An email has also reportedly been sent to Church staff saying Haggard admitted to some of the accusations.

What those indiscretions were remains a mystery. Mike Jones took a polygraph examination, and was asked about his claim of a sexual relationship with Haggard. The polygraph examination showed "some deception." However, the person who administered the test said on Denver radio station KHOW that the results could be skewed by Jones's "mental and physical exhaustion."

Thursday morning, Jones went on a Denver radio talk show and said Pastor Haggard paid him for sex over the past 3 years. Jones also claims Haggard used drugs with him.

Right now, the situation is under investigation by an independent panel of leaders from four outside churches. The leaders are from Colorado Springs, Larkspur, Westminster and Louisiana. The panel's role is to decide if Haggard will be exonerated, released from his duties or restored to his pastorship.

Earlier Thursday, Haggard resigned as President of the National Association of Evangelicals, and placed himself on administrative leave as head of New Life Church. New Life Church has an estimated 14,000 members, while the NAE claims roughly 30 million members.

the timing of this is crazy

Evangelical Leader Resigns Over Sex Scandal

Published: November 3, 2006

COLORADO SPRINGS, Colo. (Reuters) - The president of the U.S. National Association of Evangelicals, who has had regular talks with the White House and vocally opposes gay marriage, resigned on Thursday after being accused of having a sexual relationship with a male escort.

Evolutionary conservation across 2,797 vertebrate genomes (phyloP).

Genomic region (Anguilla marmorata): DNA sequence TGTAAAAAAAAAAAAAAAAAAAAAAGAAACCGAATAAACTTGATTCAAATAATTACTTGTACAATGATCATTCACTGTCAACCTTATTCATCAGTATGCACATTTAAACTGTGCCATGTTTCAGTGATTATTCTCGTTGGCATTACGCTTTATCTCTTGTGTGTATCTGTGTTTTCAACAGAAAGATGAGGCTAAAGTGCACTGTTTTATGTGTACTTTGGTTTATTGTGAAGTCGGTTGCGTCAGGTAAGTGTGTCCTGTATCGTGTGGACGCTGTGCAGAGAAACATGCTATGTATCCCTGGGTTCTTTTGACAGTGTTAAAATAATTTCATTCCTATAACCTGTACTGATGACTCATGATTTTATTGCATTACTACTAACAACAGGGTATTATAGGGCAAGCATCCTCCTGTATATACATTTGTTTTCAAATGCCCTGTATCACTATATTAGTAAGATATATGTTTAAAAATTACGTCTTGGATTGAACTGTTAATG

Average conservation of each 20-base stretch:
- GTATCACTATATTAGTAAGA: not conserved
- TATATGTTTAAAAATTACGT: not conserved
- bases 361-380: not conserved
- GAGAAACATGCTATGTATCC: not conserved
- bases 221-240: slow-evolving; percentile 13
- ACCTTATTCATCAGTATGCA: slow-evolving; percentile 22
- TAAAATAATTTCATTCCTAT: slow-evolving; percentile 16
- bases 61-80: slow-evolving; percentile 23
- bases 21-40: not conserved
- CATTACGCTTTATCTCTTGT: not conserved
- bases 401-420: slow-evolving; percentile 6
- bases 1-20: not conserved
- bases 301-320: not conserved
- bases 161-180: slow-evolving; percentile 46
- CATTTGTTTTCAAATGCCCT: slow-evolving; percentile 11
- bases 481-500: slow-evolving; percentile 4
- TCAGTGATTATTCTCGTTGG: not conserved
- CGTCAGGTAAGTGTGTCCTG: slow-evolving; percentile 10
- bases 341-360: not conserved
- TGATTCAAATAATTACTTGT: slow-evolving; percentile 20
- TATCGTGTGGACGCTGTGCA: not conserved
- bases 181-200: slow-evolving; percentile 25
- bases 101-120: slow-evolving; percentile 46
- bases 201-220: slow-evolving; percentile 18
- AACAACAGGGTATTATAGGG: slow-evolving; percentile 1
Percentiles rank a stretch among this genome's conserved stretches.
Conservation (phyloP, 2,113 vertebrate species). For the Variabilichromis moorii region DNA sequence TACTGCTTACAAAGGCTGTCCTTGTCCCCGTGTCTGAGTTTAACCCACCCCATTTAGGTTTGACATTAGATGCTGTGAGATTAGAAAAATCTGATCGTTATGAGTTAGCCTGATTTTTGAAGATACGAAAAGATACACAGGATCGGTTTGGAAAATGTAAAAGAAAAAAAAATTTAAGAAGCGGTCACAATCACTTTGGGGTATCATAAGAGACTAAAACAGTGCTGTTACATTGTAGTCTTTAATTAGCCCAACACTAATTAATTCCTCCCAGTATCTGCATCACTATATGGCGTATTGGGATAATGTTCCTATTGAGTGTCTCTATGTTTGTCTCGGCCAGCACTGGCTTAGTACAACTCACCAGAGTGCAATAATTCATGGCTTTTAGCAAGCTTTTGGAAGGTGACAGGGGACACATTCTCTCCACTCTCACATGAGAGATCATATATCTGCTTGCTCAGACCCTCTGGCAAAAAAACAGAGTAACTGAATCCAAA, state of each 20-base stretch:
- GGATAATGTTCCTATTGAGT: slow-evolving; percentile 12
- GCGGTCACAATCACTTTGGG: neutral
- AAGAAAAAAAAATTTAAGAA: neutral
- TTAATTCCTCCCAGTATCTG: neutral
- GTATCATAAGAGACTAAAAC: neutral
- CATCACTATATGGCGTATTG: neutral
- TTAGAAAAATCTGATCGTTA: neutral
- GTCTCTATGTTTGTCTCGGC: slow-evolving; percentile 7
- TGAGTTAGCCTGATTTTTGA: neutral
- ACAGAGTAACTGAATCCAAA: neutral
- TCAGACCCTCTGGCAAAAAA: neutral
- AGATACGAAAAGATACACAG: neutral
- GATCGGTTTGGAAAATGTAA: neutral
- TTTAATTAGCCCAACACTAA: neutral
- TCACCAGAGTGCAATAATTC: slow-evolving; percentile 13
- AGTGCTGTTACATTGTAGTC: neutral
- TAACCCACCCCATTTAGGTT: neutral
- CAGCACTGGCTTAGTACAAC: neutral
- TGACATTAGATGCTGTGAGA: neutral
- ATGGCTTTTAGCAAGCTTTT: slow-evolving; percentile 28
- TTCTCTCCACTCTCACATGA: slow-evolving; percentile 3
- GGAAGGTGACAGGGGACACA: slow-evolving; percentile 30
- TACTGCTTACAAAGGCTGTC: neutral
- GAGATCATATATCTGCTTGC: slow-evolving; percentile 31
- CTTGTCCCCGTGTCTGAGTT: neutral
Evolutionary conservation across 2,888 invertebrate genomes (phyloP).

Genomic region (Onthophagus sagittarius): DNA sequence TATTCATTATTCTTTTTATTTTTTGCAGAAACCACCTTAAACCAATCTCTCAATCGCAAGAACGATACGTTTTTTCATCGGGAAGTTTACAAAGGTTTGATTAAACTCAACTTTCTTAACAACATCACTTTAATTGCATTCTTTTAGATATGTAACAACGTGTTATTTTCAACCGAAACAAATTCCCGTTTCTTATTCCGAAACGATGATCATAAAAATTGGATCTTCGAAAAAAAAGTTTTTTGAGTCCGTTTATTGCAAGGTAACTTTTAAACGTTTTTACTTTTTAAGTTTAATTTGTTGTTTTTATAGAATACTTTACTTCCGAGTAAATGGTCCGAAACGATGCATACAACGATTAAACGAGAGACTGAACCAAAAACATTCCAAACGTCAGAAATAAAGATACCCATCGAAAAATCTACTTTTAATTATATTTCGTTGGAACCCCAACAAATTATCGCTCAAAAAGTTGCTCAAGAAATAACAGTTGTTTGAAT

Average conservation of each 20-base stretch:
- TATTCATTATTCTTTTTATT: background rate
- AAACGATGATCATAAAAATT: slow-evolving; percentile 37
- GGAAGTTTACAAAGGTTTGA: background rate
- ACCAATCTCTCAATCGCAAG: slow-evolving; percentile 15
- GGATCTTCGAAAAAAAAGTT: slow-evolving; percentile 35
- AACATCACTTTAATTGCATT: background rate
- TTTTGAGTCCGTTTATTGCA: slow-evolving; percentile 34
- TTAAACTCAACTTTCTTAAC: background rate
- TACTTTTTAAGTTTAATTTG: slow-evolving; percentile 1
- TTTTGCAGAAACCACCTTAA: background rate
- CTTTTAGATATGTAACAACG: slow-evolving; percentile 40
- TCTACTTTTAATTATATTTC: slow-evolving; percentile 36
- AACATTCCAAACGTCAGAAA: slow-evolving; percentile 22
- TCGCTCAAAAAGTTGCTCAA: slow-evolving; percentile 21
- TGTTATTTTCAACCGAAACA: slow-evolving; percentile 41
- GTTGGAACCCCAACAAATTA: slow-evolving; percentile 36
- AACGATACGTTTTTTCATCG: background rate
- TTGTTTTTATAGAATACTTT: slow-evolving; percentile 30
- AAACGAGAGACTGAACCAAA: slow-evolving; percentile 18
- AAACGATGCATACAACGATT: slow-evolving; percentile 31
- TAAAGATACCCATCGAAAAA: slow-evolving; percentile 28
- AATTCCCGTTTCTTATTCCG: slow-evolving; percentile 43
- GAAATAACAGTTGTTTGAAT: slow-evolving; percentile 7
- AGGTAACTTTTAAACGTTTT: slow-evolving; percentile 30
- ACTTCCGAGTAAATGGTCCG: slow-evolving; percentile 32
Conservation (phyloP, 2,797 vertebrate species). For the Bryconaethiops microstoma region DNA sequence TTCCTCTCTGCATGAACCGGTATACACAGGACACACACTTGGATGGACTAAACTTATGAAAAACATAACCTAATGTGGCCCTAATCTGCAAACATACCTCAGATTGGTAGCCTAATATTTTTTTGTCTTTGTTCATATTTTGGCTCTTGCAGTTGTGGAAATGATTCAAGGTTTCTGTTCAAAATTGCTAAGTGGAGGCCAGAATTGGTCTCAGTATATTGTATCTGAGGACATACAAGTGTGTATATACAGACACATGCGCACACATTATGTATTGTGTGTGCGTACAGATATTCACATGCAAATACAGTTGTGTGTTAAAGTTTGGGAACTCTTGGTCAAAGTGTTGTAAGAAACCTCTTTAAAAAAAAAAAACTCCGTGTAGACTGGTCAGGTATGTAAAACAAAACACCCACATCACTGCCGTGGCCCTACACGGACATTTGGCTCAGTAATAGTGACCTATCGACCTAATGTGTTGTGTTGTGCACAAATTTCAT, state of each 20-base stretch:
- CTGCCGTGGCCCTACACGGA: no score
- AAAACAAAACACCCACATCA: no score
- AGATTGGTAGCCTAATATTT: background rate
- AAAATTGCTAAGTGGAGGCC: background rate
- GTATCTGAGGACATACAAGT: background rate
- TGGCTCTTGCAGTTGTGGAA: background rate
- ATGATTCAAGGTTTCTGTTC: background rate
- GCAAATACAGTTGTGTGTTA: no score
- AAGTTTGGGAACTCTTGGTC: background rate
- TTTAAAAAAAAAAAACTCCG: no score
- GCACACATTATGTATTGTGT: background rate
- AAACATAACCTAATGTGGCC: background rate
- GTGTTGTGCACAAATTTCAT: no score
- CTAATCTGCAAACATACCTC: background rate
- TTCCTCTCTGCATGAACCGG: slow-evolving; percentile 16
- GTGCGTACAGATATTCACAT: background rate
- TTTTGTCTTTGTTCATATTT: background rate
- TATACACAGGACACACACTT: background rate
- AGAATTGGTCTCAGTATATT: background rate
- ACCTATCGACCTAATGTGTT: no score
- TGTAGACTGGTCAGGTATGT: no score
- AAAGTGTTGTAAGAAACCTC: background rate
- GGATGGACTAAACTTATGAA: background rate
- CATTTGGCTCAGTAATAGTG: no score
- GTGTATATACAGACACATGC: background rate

Ted Haggard, who denied the accusation, also temporarily stepped down as senior pastor of the New Life Church in Colorado Springs, the church said in a statement.

``I've never had a gay relationship with anyone,'' Haggard said in an interview with Denver television station KUSA on Wednesday night. ``I'm steady with my wife. I'm faithful to my wife.''

The New Life Church statement quoted Haggard as saying he could ``not continue to minister under the cloud created by the accusations.''

``I am voluntarily stepping aside from leadership so that the overseer process can be allowed to proceed with integrity. I hope to be able to discuss this matter in more detail at a later date,'' the church statement quoted Haggard as saying.

Mike Jones, who said he was a male escort, told KUSA on Wednesday he had had a three-year sexual ``business relationship'' with Haggard.

Haggard, who is often credited with rallying conservative Christians behind President George W. Bush for his 2004 re-election, talks to Bush or his advisors every Monday, Harper's Magazine reported last year.

Haggard supports a proposed amendment to the Colorado constitution that defines marriage as between one man and one woman. Colorado voters will decide on that issue next week when they vote in the congressional elections.


Such ballot initiatives also help the Republican Party which polls say is in danger of losing control of Congress in Tuesday's midterm vote.

Evangelical Christians have been a key base of support for Bush and the Republican Party.

A father of five, Haggard has long been a leading figure among conservative U.S. evangelical Christians.

Time Magazine included him in its list of the ``25 Most Influential Evangelicals in America.'' Harper's Magazine, an influential liberal periodical, described New Life last year as ''America's most powerful megachurch.''

While the National Association of Evangelicals is associated with conservative causes it is not as rigidly ideological and staunchly supportive of the Republican Party as other evangelical groups.

Its vice president of governmental affairs, Richard Cizik, is vocal in support of policies to stop global warming, an issue not associated with most Republicans.

Jerry Falwell, a prominent conservative Christian and Republican Party stalwart, was quick to play down the organization's role and Haggard's standing among evangelicals.

``He (Haggard) doesn't really lead themovement. ... He is the president of an association that is very loosely knit and I've never been a member of it,'' Falwell said in a CNN interview on Thursday.